Melbourne public art

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Melbourne Docklands

Aurora – Melbourne Docklands



Named after the Roman goddess of the dawn, Aurora’s inverted cargo net makes a symbolic connection to Docklands’ history as Victoria’s most important port. The stainless steel surface is highly reflective and, at night, is lit from within to create a glowing orb floating above the street.

The artist’s brief was to make a major sculptural work that would focus on the concept of lightness. From certain angles the work appears open and net-like while from other view points it regains its solidity. At nighttime the work will be lit internally, creating an impression of a glowing orb floating above the pavement. The piece encourages pedestrians to walk through its legs and look upwards, to “focus their attention away from the everyday and to reflect upon the work and the sky beyond.”

12000 x 12000 x 12000 cm

Artists / Sculptors 

Geoffrey Barlett – Geoffrey Bartlett was born in Melbourne in 1952. He studied at the Royal Melbourne Institute of Technology from 1971-73 and undertook a post-graduate diploma in 1976.

Bartlett has undertaken public sculpture commissions for the National Gallery of Victoria, the City of Auckland, the City of Melbourne, the City of Newcastle, the Australian National University and Melbourne Docklands. He is represented in the National Gallery of Australia, the National Gallery of Victoria, the Art Gallery of New South Wales, Parliament House Art Collection, Heide Museum of Modern Art and in many regional, university, corporate and private collections. Bartlett was awarded the Ian Potter Foundation Sculpture Award in 1982 and the Australia Council studio in Tuscany in 1984

Geoffrey Bartlett lives and works in Melbourne.





Where can I find it?

It is right in front of the National Australian Bank (NAB) headquarters, situated in the Docklands. It is at the corner Harbour Esplanade and Bourke Street

October 2, 2012 Posted by | Uncategorized | , , , , , , | Leave a comment

GAYIP – the Travellers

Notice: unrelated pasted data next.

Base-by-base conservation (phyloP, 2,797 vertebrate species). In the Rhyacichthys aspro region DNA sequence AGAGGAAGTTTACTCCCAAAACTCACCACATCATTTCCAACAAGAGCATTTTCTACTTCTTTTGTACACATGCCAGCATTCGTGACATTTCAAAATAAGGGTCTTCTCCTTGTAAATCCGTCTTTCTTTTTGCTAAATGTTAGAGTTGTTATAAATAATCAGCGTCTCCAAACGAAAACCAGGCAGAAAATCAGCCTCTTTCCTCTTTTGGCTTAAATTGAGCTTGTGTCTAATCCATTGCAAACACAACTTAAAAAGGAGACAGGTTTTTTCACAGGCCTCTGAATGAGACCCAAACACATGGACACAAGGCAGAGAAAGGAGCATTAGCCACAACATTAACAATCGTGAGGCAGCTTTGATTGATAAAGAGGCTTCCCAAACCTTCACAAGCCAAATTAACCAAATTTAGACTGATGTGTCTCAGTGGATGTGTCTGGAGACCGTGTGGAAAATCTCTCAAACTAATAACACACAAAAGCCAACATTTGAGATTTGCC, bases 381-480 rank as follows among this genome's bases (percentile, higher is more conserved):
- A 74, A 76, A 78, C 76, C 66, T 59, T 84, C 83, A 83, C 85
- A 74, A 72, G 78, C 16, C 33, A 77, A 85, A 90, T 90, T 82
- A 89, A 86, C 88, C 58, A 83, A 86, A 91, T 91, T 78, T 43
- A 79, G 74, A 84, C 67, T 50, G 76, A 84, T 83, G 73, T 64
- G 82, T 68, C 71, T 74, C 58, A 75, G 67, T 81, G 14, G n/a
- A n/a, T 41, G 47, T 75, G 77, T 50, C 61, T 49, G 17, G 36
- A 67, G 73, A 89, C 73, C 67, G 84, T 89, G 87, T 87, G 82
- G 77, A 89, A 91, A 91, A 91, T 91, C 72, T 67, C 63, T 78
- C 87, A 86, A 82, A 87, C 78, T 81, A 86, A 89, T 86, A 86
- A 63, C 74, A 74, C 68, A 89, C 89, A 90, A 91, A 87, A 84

Gayip - The Traveller sculpture in Melboourne, public art


Gayip is the ceremonial meeting of the different Australian Aborigines clans, where they would interact with each other through stories, dance, storing telling. It was vital for many of their social traditions like marriage, trading, settling disputes etc. Gayip is also used to signify community or gathering.

What other apt name could be possible for this sculpture that signifies the Aboriginal Period. The sculpture is part of a larger installation called the ‘Travellers’. The ‘Travellers’ sculpture signify the 10 periods of Australia migration, with a sculpture representing each period. The Gayip is the first in the row that represents the Aboriginal community.

The sculpture is made out of Stainless Steel. Here are some statistics:

Length of steel: 223.5m / Mass: 7701kg / Surface area: 121.6m2/ Steel elements: 198

Artists / Sculptors

Nadim Karam along with an indigenous artist Mandy Nicholson designed this particular sculpture representing the Aboriginal Period.

Nadim Karam an eminent sculptor, artist and lecturer, from Beirut was chosen to design the Traveller sculpture. He created the concept of story telling architecture. He has regularly held academic positions in Tokyo and Beirut, and was Dean of the Faculty of Architecture Art and Design at Notre Dame University in Lebanon from 2000-2003.

Mandy has practiced visual art since 1994 and studied Koorie art and design at RMIT University in Bundoora and Monash University. In addition to creating her own works, Mandy has also been a contributor to large-scale public artworks including the Manchester and Melbourne Commonwealth Games Opening and Closing Ceremonies.


2005 – 2006

Where can I find it?

The Sandridge bridge pedestrian plaza next to the Queensbridge Street in South Bank precinct. The place was a traditional meeting place for the indigenous tribes. It is located across the Yarra River.

December 11, 2011 Posted by | Uncategorized | , , , , , , , | Leave a comment